Reince  Priebus

Instead, for all their talk of "fairness," Democrats have unfairly asked our children and grandchildren to pay for the president's spending spree. Democrats, despite their rhetoric of defending Medicare and Social Security, have not lifted a finger to ensure those programs exist in the long run. They enjoy accusing Republicans of wanting to "end Medicare as we know it." But even with "Medicare as we know it" going bankrupt in ten years, Obama does not propose any meaningful reforms to extending the long-term solvency of Medicare.

The president and his enablers are in denial. With a true crisis looming, Obama and company forecast only blue skies. That should worry voters. A president unable to speak truthfully about a crisis surely cannot solve it.

Of course, as Obama campaigns for reelection, he'll promise to do things differently in his second term. He may even promise to cut the deficit in half by the end of it. But voters know better. We've heard that promise before. No American would make the mistake of falling for it again.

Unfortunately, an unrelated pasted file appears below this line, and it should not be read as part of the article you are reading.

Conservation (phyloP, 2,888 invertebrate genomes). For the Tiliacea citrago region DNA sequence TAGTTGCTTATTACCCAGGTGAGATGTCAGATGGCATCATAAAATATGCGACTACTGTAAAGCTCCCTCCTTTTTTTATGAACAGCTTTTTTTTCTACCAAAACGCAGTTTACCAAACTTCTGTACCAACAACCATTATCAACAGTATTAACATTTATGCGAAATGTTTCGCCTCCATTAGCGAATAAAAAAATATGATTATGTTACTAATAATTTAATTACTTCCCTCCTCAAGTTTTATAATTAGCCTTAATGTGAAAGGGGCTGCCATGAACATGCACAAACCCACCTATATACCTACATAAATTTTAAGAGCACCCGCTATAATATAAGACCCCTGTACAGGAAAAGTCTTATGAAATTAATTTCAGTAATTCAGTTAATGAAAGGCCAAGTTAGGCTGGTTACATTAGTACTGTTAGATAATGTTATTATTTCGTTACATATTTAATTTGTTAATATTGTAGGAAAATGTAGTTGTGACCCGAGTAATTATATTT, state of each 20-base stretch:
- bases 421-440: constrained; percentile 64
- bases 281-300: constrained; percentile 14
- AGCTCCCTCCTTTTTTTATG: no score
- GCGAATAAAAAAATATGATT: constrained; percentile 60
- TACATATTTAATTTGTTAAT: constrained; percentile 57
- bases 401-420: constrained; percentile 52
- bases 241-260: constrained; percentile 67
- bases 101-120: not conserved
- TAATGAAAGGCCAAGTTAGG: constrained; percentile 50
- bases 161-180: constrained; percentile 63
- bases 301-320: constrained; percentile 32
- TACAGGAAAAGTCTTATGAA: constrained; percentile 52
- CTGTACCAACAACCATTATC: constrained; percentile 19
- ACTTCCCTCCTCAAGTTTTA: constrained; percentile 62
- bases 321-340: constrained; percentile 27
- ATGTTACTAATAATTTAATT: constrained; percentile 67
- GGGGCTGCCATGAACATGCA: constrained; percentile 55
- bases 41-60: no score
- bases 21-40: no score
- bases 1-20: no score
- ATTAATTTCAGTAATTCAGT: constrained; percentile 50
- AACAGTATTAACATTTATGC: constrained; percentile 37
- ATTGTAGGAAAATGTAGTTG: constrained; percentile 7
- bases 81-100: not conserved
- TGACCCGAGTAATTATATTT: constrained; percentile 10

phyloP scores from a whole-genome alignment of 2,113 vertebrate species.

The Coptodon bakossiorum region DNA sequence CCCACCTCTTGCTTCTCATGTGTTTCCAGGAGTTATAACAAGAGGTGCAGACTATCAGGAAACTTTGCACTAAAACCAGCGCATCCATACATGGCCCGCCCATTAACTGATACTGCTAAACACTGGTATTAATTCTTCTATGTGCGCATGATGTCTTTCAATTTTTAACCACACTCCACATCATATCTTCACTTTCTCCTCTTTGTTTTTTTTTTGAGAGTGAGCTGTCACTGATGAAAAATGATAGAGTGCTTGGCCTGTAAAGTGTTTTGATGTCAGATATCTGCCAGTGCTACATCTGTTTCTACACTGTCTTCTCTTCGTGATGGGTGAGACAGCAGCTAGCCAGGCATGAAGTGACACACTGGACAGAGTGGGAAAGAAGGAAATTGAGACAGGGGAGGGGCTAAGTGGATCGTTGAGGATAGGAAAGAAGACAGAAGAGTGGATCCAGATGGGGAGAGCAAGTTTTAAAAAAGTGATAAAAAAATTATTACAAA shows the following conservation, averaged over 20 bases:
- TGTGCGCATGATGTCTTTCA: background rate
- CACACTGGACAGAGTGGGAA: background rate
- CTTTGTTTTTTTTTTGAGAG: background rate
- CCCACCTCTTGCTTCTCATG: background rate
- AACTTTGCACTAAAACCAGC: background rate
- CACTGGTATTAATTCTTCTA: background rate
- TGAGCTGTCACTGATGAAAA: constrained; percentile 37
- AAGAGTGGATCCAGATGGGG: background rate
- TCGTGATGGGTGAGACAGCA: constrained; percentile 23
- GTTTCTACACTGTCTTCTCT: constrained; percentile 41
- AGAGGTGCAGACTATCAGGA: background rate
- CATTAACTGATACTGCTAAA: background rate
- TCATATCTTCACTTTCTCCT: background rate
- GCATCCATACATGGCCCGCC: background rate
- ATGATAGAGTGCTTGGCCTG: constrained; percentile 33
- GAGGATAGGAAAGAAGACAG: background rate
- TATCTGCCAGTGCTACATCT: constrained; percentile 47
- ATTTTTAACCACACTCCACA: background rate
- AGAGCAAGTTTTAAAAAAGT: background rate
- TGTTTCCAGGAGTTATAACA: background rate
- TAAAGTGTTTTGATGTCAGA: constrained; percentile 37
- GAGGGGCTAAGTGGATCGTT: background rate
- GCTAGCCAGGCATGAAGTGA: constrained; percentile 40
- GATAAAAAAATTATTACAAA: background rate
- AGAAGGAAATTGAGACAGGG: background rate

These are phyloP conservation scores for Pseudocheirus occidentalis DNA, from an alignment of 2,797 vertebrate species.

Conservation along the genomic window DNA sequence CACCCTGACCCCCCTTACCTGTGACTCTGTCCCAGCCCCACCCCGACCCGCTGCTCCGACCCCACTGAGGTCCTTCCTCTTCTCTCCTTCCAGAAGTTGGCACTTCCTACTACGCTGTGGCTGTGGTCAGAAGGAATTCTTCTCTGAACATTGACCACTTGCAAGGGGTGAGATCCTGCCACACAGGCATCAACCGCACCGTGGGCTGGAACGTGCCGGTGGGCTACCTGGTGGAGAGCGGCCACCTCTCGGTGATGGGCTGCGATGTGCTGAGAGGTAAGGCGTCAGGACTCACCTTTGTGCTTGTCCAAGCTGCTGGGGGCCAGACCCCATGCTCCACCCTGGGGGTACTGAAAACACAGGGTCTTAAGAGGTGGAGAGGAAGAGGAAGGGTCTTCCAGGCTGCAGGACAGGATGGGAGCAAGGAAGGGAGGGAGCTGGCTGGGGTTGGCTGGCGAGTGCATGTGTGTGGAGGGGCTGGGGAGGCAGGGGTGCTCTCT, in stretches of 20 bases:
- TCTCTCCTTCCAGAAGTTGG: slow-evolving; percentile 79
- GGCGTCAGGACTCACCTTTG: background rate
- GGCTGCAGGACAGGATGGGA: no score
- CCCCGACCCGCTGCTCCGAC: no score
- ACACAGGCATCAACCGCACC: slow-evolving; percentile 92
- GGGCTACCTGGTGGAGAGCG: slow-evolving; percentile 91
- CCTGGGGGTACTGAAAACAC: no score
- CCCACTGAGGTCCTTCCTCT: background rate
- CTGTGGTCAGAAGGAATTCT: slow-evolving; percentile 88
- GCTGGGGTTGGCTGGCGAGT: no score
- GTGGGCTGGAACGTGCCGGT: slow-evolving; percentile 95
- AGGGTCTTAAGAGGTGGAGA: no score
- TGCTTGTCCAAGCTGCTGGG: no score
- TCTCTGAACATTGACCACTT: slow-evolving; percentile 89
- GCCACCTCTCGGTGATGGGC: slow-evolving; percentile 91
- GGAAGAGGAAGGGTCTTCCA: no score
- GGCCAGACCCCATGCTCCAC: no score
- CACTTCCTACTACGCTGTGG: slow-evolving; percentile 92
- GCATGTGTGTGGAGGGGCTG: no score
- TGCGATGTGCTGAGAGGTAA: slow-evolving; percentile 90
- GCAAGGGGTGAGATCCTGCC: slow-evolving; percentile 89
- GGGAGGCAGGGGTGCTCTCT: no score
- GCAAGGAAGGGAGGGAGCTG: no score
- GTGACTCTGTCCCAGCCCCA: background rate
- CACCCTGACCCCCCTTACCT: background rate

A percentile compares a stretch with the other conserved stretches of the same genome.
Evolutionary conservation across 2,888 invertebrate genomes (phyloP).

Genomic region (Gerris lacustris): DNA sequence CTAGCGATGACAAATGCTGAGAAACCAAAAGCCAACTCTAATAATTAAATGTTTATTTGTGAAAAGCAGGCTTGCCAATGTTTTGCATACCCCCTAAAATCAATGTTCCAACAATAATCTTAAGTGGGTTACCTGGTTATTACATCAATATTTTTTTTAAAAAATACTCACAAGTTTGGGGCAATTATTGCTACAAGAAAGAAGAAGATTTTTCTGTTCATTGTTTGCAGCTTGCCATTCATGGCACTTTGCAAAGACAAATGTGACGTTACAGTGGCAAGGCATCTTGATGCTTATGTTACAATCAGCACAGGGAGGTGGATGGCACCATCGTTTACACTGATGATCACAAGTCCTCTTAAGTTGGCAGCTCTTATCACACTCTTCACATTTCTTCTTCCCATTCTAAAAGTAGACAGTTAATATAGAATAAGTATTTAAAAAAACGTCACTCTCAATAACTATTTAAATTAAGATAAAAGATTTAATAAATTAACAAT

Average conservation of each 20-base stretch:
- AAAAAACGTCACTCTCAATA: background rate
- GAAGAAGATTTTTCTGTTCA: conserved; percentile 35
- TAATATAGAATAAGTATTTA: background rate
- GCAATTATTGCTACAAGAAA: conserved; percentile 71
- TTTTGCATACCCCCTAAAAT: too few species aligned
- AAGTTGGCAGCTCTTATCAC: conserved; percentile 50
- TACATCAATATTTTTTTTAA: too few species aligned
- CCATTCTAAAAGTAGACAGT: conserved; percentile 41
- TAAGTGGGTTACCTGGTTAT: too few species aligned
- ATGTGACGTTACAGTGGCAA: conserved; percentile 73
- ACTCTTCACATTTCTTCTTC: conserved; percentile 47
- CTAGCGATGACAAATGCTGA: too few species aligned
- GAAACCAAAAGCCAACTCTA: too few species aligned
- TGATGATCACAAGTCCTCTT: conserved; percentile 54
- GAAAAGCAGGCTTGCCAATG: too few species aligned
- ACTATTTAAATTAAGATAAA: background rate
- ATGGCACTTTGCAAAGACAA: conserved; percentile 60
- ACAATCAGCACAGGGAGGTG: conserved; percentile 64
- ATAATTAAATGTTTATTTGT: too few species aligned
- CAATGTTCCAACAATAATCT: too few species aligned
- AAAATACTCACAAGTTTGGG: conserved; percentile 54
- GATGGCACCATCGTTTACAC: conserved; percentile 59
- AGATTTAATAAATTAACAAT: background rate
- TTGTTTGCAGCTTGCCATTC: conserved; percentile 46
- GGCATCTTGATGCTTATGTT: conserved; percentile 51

On Monday, as the Obama administration unveiled its budget, the Obama campaign had an unveiling of its own: an online "Truth Team" enabling supporters to respond to anyone who "misrepresents the truth" about the president's record.

But before the Truth Team unleashes their veracity on an opponent, they should first take a look at a statement from the president's preface to his budget. "This budget," he writes, "contains a number of steps to put us on a fiscally sustainable path."

With statements like that, Obama has created more than a budget deficit. He's created a serious deficit of trust.

Reince Priebus

Reince Priebus is chairman of the Republican National Committee.